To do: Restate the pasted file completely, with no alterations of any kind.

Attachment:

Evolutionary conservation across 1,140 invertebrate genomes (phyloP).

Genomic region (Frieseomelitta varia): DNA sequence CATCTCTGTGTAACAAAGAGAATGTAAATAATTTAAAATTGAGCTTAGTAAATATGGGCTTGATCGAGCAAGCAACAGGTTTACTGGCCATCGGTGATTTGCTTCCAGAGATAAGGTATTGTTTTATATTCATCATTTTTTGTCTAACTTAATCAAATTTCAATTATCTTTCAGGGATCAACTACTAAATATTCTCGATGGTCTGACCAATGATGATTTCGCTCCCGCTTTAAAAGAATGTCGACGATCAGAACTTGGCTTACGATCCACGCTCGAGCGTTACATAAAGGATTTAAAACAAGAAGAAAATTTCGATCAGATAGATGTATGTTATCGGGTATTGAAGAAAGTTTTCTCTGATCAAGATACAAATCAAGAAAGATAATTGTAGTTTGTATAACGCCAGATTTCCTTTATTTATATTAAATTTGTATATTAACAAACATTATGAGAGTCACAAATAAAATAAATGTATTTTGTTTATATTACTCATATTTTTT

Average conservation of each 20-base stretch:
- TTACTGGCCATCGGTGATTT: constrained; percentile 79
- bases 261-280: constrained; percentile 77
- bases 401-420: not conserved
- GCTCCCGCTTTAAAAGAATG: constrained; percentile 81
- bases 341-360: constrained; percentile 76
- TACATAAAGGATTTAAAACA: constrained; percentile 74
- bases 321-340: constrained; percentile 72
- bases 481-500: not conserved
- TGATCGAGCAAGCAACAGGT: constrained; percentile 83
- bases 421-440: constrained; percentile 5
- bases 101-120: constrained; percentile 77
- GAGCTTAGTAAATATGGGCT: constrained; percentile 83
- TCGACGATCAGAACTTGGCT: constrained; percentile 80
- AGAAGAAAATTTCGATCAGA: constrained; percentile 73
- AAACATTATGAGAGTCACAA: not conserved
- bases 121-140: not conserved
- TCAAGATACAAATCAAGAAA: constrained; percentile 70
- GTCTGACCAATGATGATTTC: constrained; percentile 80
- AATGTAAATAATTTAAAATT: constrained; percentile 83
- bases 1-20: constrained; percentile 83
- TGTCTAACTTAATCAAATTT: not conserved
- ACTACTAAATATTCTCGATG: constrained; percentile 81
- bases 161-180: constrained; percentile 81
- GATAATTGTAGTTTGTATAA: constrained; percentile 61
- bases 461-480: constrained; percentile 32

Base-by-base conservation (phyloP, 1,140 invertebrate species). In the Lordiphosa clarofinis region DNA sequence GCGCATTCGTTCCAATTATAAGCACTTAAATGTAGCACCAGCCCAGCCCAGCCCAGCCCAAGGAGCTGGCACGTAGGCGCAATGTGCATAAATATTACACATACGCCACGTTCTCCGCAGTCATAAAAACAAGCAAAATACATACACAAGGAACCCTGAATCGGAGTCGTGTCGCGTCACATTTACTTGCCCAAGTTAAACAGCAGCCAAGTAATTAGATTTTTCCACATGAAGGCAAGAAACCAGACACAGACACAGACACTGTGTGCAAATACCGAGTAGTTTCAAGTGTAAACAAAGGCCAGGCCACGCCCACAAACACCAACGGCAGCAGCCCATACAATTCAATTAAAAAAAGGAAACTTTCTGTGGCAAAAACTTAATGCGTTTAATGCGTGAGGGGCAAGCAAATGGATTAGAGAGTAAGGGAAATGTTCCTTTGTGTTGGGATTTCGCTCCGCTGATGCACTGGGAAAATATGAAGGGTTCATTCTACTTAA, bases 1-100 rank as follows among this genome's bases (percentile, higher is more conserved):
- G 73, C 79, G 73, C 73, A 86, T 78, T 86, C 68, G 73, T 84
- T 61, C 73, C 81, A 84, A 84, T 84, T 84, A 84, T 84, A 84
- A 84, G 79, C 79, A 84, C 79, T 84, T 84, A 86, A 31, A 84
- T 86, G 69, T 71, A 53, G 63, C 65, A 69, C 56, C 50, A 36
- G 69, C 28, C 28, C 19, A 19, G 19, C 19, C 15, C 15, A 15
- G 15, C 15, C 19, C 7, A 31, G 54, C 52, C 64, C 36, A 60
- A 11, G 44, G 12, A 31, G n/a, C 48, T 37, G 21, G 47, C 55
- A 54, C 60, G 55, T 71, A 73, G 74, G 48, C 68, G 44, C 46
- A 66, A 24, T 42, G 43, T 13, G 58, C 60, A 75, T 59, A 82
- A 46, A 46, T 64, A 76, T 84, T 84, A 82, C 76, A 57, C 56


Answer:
Evolutionary conservation across 1,140 invertebrate genomes (phyloP).

Genomic region (Frieseomelitta varia): DNA sequence CATCTCTGTGTAACAAAGAGAATGTAAATAATTTAAAATTGAGCTTAGTAAATATGGGCTTGATCGAGCAAGCAACAGGTTTACTGGCCATCGGTGATTTGCTTCCAGAGATAAGGTATTGTTTTATATTCATCATTTTTTGTCTAACTTAATCAAATTTCAATTATCTTTCAGGGATCAACTACTAAATATTCTCGATGGTCTGACCAATGATGATTTCGCTCCCGCTTTAAAAGAATGTCGACGATCAGAACTTGGCTTACGATCCACGCTCGAGCGTTACATAAAGGATTTAAAACAAGAAGAAAATTTCGATCAGATAGATGTATGTTATCGGGTATTGAAGAAAGTTTTCTCTGATCAAGATACAAATCAAGAAAGATAATTGTAGTTTGTATAACGCCAGATTTCCTTTATTTATATTAAATTTGTATATTAACAAACATTATGAGAGTCACAAATAAAATAAATGTATTTTGTTTATATTACTCATATTTTTT

Average conservation of each 20-base stretch:
- TTACTGGCCATCGGTGATTT: constrained; percentile 79
- bases 261-280: constrained; percentile 77
- bases 401-420: not conserved
- GCTCCCGCTTTAAAAGAATG: constrained; percentile 81
- bases 341-360: constrained; percentile 76
- TACATAAAGGATTTAAAACA: constrained; percentile 74
- bases 321-340: constrained; percentile 72
- bases 481-500: not conserved
- TGATCGAGCAAGCAACAGGT: constrained; percentile 83
- bases 421-440: constrained; percentile 5
- bases 101-120: constrained; percentile 77
- GAGCTTAGTAAATATGGGCT: constrained; percentile 83
- TCGACGATCAGAACTTGGCT: constrained; percentile 80
- AGAAGAAAATTTCGATCAGA: constrained; percentile 73
- AAACATTATGAGAGTCACAA: not conserved
- bases 121-140: not conserved
- TCAAGATACAAATCAAGAAA: constrained; percentile 70
- GTCTGACCAATGATGATTTC: constrained; percentile 80
- AATGTAAATAATTTAAAATT: constrained; percentile 83
- bases 1-20: constrained; percentile 83
- TGTCTAACTTAATCAAATTT: not conserved
- ACTACTAAATATTCTCGATG: constrained; percentile 81
- bases 161-180: constrained; percentile 81
- GATAATTGTAGTTTGTATAA: constrained; percentile 61
- bases 461-480: constrained; percentile 32

Base-by-base conservation (phyloP, 1,140 invertebrate species). In the Lordiphosa clarofinis region DNA sequence GCGCATTCGTTCCAATTATAAGCACTTAAATGTAGCACCAGCCCAGCCCAGCCCAGCCCAAGGAGCTGGCACGTAGGCGCAATGTGCATAAATATTACACATACGCCACGTTCTCCGCAGTCATAAAAACAAGCAAAATACATACACAAGGAACCCTGAATCGGAGTCGTGTCGCGTCACATTTACTTGCCCAAGTTAAACAGCAGCCAAGTAATTAGATTTTTCCACATGAAGGCAAGAAACCAGACACAGACACAGACACTGTGTGCAAATACCGAGTAGTTTCAAGTGTAAACAAAGGCCAGGCCACGCCCACAAACACCAACGGCAGCAGCCCATACAATTCAATTAAAAAAAGGAAACTTTCTGTGGCAAAAACTTAATGCGTTTAATGCGTGAGGGGCAAGCAAATGGATTAGAGAGTAAGGGAAATGTTCCTTTGTGTTGGGATTTCGCTCCGCTGATGCACTGGGAAAATATGAAGGGTTCATTCTACTTAA, bases 1-100 rank as follows among this genome's bases (percentile, higher is more conserved):
- G 73, C 79, G 73, C 73, A 86, T 78, T 86, C 68, G 73, T 84
- T 61, C 73, C 81, A 84, A 84, T 84, T 84, A 84, T 84, A 84
- A 84, G 79, C 79, A 84, C 79, T 84, T 84, A 86, A 31, A 84
- T 86, G 69, T 71, A 53, G 63, C 65, A 69, C 56, C 50, A 36
- G 69, C 28, C 28, C 19, A 19, G 19, C 19, C 15, C 15, A 15
- G 15, C 15, C 19, C 7, A 31, G 54, C 52, C 64, C 36, A 60
- A 11, G 44, G 12, A 31, G n/a, C 48, T 37, G 21, G 47, C 55
- A 54, C 60, G 55, T 71, A 73, G 74, G 48, C 68, G 44, C 46
- A 66, A 24, T 42, G 43, T 13, G 58, C 60, A 75, T 59, A 82
- A 46, A 46, T 64, A 76, T 84, T 84, A 82, C 76, A 57, C 56